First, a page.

When Should I Exercise My ISOs?

This guide isn't intended to provide a definitive answer, as many factors unique to each situation prevent a one-size-fits-all solution. However, it should help you identify key considerations for making this decision. These topics form the basis of discussions with my clients, assisting them in creating a tailored plan for exercising and selling their Incentive Stock Options (ISOs).

Check out our stock compensation wiki for more information.

What are ISOs?

A stock option is a form of equity compensation, enabling employees and in some cases service providers to purchase company shares. However, stock options are not actual shares. They offer the right to buy a fixed number of shares at a predetermined price, known as a strike or exercise price. If the stock value increases, you could profit from the difference, which may be taxable.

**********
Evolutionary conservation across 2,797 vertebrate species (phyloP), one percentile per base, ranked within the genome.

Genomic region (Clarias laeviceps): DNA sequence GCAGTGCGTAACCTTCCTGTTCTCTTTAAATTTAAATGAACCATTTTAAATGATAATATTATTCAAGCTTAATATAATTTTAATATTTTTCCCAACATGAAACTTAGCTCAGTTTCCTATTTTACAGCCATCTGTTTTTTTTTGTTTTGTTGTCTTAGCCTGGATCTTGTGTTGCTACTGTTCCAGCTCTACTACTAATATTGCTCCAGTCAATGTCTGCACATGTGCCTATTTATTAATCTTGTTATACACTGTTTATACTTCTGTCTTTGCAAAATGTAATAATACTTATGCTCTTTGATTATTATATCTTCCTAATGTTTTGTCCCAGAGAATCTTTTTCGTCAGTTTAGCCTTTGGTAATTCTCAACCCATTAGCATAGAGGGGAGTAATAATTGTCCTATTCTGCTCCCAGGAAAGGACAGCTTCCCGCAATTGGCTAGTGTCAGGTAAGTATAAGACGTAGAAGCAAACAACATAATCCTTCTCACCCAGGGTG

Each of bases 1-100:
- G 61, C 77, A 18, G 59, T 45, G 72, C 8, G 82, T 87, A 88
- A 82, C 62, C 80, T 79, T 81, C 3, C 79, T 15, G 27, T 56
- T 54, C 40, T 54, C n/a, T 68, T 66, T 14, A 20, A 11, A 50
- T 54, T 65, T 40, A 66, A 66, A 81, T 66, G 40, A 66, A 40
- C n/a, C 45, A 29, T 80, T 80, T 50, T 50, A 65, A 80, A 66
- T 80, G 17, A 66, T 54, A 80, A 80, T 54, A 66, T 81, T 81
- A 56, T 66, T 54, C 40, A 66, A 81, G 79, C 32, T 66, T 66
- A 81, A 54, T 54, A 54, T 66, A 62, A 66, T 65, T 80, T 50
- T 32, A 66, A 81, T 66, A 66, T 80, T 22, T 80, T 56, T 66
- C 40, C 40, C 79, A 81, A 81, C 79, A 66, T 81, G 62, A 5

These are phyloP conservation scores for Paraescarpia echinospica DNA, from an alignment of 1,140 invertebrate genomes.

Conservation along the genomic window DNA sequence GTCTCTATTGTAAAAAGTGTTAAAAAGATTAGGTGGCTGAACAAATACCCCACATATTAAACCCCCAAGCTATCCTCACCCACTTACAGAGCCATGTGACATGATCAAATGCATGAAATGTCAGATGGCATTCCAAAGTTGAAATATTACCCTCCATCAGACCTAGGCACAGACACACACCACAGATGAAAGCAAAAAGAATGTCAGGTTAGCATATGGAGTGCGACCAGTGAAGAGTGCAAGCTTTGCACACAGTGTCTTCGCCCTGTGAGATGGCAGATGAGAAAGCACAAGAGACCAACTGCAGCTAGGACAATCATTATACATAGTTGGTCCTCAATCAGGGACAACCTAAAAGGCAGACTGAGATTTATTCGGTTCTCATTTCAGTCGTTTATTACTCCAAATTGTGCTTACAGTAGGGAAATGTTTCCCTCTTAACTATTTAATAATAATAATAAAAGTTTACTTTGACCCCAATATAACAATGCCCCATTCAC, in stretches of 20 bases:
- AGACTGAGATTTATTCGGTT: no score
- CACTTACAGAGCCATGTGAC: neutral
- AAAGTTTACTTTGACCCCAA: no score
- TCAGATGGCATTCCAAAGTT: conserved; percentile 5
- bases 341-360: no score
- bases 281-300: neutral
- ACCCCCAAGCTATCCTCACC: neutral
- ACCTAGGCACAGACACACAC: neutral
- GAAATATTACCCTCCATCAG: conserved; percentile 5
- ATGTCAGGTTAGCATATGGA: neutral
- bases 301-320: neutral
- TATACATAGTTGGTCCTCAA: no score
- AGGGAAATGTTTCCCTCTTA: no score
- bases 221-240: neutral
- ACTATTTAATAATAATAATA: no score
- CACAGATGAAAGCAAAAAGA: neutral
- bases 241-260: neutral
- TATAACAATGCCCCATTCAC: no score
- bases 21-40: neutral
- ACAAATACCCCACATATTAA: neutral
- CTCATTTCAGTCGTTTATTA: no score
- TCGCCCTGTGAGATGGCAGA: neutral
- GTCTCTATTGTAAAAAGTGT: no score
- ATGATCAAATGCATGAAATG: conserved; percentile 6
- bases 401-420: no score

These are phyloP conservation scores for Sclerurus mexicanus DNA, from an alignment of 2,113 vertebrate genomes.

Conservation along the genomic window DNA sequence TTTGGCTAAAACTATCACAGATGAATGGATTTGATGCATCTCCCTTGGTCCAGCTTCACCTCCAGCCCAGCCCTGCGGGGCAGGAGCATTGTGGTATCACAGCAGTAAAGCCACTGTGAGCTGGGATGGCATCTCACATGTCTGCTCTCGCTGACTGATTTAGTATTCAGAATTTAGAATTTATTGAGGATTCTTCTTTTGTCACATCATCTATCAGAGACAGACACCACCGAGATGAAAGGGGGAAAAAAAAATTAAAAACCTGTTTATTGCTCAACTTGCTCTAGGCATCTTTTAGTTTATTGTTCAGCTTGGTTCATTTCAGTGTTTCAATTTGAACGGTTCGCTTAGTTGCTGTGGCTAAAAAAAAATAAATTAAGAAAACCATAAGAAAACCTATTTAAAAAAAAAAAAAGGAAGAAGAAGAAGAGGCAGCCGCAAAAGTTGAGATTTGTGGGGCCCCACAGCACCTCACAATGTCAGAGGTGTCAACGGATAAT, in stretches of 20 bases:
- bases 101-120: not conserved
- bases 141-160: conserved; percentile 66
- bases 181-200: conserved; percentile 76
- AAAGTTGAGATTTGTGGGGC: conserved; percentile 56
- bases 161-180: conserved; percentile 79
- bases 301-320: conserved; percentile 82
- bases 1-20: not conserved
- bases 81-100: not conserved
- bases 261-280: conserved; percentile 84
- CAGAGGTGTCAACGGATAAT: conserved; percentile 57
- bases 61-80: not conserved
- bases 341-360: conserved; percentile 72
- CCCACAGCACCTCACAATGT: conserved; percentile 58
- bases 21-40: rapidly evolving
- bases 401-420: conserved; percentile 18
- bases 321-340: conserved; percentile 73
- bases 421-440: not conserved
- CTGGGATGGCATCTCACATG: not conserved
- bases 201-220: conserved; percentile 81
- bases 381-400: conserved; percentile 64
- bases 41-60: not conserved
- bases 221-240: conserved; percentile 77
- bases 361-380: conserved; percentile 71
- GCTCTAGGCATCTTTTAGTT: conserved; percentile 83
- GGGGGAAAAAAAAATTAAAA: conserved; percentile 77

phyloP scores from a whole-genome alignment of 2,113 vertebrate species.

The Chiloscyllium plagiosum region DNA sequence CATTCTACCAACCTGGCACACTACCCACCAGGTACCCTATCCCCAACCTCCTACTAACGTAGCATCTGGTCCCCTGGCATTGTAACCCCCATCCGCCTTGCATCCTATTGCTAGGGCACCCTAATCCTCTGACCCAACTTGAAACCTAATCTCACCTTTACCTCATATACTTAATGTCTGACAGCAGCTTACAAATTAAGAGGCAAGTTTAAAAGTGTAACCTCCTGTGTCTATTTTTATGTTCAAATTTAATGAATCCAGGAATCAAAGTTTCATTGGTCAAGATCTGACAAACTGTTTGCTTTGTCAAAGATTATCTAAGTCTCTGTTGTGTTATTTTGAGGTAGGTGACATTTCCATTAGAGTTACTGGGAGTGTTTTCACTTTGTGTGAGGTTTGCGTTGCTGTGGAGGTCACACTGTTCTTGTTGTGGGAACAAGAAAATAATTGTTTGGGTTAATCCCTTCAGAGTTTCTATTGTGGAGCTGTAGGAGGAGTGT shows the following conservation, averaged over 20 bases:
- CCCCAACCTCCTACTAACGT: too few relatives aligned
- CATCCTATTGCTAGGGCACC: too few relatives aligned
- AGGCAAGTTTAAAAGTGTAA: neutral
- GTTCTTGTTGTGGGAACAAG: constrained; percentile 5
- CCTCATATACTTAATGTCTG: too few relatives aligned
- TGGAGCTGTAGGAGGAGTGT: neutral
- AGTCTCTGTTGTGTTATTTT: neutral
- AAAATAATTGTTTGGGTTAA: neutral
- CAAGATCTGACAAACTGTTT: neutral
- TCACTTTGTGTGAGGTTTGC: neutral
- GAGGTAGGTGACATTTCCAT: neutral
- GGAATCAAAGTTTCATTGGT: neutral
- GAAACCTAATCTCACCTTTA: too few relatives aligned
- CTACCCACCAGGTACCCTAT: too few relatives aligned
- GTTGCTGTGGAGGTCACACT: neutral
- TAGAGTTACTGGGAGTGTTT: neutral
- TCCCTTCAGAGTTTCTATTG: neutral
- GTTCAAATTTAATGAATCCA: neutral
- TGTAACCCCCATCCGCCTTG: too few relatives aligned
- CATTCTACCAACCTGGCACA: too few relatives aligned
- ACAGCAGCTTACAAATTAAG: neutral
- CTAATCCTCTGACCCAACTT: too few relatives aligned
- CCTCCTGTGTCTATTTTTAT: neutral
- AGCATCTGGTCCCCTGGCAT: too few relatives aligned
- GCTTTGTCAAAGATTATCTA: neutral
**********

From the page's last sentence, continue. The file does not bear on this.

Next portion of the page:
There are two kinds of employee stock options: incentive stock options (ISOs) and non-qualified stock options (NSOs). Both offer partial company ownership, differing mainly in their taxation—ISOs may qualify for tax benefits.

Companies may also offer other equity awards like restricted stock awards (RSAs) or restricted stock units (RSUs), which differ from stock options and have unique tax implications.

What are the decision factors that will influence the exercise of your incentive stock options?

  1. When to Exercise: Consider the timing of exercising the ISOs. The decision may depend on market conditions, the stock's performance, personal financial circumstances, QSBS status, and tax implications.